If you have tenderness at the site of injection, that shows your immune system is going to the area where the vaccine was injected and reacting to it. Having a sore arm is classified as a side effect, but it actually shows that your immune system is working. It’s the same with low-grade fevers, chills, and achy muscles; a lot of those symptoms are signs that your immune system is actually working.

When we think about rare side effects, like effects on the nervous system, such as Guillain-Barre syndrome or inflammation around the heart in some younger people who received a COVID-19 vaccine, those are rare side effects that are not part of what we expect from an immune response. The good news is that every vaccine, even those that have emergency use authorization, has to be reviewed for risk and benefit. If it is found that a vaccine has more risk for harm than benefit, it is not going to be approved.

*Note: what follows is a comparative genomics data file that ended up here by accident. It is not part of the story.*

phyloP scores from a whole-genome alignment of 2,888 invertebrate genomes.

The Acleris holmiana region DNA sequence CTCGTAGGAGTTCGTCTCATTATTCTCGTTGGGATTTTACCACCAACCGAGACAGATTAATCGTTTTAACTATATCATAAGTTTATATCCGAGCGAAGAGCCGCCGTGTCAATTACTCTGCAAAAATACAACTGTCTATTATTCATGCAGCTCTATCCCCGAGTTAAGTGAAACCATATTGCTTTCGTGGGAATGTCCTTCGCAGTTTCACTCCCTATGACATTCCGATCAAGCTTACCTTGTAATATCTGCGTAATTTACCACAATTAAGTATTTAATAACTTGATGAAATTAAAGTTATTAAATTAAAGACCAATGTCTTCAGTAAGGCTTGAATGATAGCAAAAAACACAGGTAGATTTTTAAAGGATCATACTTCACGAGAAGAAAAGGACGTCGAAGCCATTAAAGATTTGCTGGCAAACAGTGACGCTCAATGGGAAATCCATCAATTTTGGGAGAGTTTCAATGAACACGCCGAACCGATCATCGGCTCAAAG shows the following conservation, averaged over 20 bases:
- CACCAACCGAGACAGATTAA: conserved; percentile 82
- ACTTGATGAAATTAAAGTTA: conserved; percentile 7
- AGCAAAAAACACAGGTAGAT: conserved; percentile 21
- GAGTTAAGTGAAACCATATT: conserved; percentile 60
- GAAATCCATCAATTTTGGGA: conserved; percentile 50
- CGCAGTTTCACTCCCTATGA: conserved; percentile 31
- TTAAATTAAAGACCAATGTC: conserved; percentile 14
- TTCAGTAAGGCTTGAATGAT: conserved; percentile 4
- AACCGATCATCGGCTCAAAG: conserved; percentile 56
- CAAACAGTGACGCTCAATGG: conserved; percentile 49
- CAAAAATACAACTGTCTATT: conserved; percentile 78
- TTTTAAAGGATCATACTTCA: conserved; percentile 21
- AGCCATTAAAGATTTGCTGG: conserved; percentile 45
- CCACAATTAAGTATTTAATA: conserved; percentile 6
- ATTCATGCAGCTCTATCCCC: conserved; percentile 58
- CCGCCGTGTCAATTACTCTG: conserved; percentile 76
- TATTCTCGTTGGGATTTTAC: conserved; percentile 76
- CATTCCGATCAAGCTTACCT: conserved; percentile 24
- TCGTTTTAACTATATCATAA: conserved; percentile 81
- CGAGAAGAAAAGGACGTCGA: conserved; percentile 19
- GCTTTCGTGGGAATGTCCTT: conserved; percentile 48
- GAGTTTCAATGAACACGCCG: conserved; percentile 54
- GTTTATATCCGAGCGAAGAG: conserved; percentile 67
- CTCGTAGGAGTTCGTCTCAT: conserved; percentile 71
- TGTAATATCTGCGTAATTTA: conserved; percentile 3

Q. Why is it important to get immunized and to get your children immunized?

Knight: If you want to be healthy, if you want to keep your children healthy, you have to think about preventable infectious disease. If there’s a vaccine available, then that’s a wonderful opportunity to protect yourself. There’s no other protection, unless you take the chance that your immune system will be able to fight the pathogen effectively to prevent severe illness. Unfortunately for many individuals, depending on the pathogen, that may not be the case.

Q. How do physicians at the GW MFA help people get immunized?

Knight: Most of the time, vaccinations happen during an annual physical, when we focus on preventive health. All of our physicians and advanced practice providers will discuss necessary or needed vaccines for our patients. We also have the vaccines in-house, so when patients make a decision, they can get it right there. In the office, we educate one on one, and outside of the clinic, we educate through news and social media. We also go out into the community to educate patients about the effectiveness as well as the safety of vaccinations.


To make an appointment with a primary care physician at the GW MFA, call 202-741-2222.